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PLoS One. 2015 Nov 25;10(11):e0142989. doi: 10.1371/journal.pone.0142989. eCollection 2015.

Comparative Characterization of Vibrio cholerae O1 from Five Sub-Saharan African Countries Using Various Phenotypic and Genotypic Techniques.

Author information

1
Centre for Enteric Diseases, National Institute for Communicable Diseases, Division in the National Health Laboratory Service (NHLS), Johannesburg, South Africa.
2
Faculty of Health Sciences, University of the Witwatersrand, Johannesburg, South Africa.
3
Agence de Médecine Préventive (AMP), Paris, France.
4
Institut National d'Hygiène, Lomé, Togo.
5
Institut National de Recherche Biomédicale, Kinshasa, Democratic Republic of Congo.
6
Institut National de Santé Publique, Conakry, Guinea.
7
Institut Pasteur de Côte d'Ivoire, Abidjan, Côte d'Ivoire.
8
National Institute of Health, Maputo, Mozambique.

Abstract

We used standardized methodologies to characterize Vibrio cholerae O1 isolates from Guinea, Democratic Republic of the Congo (DRC), Togo, Côte d'Ivoire and Mozambique. We investigated 257 human isolates collected in 2010 to 2013. DRC isolates serotyped O1 Inaba, while isolates from other countries serotyped O1 Ogawa. All isolates were biotype El Tor and positive for cholera toxin. All isolates showed multidrug resistance but lacked ciprofloxacin resistance. Antimicrobial susceptibility profiles of isolates varied between countries. In particular, the susceptibility profile of isolates from Mozambique (East-Africa) included resistance to ceftriaxone and was distinctly different to the susceptibility profiles of isolates from countries located in West- and Central-Africa. Molecular subtyping of isolates using pulsed-field gel electrophoresis (PFGE) analysis showed a complex relationship among isolates. Some PFGE patterns were unique to particular countries and clustered by country; while other PFGE patterns were shared by isolates from multiple countries, indicating that the same genetic lineage is present in multiple countries. Our data add to a better understanding of cholera epidemiology in Africa.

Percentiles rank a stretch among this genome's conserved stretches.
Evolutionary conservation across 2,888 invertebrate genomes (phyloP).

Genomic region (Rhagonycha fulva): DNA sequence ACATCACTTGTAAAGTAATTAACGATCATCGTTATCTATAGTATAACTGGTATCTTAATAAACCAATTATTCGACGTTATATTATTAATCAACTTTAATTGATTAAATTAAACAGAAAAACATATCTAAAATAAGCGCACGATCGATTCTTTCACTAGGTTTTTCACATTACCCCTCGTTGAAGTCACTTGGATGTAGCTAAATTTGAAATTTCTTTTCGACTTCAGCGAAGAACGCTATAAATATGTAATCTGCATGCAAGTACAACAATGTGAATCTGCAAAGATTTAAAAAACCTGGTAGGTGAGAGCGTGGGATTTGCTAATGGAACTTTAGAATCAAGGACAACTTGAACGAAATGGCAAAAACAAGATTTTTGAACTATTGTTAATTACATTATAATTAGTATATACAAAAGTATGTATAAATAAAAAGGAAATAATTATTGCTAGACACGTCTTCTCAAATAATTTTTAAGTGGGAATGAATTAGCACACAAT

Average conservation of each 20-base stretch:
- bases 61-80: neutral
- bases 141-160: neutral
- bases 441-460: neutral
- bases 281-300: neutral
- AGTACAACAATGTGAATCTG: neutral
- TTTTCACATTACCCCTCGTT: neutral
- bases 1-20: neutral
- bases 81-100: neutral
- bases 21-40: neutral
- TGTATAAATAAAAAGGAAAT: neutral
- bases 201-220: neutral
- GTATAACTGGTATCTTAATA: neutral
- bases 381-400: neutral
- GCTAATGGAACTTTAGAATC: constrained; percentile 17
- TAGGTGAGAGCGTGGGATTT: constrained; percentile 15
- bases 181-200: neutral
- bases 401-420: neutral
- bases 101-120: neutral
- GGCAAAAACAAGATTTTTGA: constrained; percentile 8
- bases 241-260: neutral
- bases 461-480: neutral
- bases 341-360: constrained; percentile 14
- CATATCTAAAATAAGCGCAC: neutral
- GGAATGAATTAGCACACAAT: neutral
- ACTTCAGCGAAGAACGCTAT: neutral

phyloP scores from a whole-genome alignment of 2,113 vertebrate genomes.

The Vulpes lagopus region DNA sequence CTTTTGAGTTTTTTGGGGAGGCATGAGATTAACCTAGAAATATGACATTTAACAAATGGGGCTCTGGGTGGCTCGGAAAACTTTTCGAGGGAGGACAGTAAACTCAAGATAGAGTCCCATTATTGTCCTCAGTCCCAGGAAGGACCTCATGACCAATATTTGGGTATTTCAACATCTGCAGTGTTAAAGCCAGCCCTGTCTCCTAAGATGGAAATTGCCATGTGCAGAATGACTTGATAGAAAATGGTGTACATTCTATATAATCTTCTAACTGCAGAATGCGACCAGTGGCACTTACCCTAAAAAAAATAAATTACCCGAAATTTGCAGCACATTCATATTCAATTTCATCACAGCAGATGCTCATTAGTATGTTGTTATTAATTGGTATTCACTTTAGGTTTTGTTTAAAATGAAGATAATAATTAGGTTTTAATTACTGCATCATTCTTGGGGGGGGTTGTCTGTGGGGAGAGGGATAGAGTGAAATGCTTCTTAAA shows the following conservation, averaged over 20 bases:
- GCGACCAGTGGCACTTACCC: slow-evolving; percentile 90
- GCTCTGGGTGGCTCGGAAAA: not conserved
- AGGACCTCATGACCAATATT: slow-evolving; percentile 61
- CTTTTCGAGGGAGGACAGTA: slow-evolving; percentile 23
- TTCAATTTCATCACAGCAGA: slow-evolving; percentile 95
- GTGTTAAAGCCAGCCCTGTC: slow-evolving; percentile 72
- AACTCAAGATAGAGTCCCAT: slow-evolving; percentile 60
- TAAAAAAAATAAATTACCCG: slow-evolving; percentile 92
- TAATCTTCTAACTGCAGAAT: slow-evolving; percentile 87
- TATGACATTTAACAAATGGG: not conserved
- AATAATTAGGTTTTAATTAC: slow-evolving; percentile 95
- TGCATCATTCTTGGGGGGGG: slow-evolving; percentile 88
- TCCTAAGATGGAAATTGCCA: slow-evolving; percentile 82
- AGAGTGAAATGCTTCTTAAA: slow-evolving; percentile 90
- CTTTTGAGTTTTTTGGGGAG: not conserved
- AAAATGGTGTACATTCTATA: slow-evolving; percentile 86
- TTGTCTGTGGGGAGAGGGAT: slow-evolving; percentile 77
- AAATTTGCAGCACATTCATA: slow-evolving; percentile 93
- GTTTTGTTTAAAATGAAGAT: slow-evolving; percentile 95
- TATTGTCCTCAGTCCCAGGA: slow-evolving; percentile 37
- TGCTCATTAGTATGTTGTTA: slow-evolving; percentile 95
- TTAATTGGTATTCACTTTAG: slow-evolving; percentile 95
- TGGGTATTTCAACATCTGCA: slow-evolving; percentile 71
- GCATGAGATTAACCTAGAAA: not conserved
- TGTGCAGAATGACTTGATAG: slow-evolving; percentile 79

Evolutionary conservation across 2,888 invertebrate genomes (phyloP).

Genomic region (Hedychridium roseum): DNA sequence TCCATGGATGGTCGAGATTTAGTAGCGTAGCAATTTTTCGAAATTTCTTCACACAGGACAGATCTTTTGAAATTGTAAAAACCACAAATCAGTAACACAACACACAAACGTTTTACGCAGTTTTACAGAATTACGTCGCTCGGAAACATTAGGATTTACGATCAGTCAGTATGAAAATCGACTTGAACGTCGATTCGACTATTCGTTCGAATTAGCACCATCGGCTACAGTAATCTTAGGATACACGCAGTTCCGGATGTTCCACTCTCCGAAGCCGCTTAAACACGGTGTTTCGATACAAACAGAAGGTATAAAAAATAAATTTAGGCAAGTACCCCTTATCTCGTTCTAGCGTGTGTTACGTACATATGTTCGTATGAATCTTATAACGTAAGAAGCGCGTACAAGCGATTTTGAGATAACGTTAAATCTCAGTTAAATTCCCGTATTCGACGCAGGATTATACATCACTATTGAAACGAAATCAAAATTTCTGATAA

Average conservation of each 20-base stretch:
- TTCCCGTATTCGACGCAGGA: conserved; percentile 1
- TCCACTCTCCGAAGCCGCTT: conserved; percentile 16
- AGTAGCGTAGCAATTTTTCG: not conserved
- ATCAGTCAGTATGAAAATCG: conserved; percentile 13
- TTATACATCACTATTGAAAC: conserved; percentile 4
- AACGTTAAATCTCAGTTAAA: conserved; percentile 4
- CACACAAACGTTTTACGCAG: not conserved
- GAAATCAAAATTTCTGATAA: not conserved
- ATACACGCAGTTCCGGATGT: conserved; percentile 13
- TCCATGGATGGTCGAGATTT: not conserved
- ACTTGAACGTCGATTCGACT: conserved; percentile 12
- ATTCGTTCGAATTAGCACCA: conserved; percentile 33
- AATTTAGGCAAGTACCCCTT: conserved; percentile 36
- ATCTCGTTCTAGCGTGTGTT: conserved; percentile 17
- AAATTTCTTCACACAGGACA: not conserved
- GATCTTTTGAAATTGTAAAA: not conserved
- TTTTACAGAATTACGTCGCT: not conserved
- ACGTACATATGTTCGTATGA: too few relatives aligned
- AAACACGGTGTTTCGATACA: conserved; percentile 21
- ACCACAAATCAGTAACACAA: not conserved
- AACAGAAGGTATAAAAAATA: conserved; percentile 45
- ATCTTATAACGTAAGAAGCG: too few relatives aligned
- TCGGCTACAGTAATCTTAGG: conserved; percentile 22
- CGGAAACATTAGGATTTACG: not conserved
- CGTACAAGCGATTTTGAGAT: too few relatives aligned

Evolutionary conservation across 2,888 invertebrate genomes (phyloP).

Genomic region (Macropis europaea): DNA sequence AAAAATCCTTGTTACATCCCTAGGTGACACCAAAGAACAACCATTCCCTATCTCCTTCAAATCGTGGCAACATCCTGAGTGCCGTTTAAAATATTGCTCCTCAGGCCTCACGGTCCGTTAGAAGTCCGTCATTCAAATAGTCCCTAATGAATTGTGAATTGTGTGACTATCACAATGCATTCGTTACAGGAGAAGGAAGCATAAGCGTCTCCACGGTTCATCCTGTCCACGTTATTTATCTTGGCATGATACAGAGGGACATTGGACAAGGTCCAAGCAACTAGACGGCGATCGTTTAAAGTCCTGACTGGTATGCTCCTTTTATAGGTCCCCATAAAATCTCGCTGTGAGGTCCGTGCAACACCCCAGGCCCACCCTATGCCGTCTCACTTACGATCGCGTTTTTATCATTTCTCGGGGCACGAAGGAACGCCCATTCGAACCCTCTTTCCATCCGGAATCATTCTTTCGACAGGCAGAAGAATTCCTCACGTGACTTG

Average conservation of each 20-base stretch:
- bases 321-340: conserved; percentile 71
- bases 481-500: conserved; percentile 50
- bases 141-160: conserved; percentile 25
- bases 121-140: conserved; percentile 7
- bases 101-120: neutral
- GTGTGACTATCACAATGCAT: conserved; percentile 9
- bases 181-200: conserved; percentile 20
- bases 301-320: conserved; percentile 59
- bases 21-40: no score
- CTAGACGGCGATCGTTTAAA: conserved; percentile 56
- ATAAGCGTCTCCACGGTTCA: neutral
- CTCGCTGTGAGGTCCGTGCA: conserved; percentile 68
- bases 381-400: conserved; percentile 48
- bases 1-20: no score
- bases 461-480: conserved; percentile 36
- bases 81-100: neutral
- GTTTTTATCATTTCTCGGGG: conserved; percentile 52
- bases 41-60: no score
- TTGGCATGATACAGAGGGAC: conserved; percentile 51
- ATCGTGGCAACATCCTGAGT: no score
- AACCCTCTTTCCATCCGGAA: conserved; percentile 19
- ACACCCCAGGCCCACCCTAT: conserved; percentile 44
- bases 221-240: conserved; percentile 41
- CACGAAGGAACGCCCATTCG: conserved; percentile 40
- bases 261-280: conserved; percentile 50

PMID:
26606536
PMCID:
PMC4659613
DOI:
10.1371/journal.pone.0142989
[Indexed for MEDLINE]
Free PMC Article

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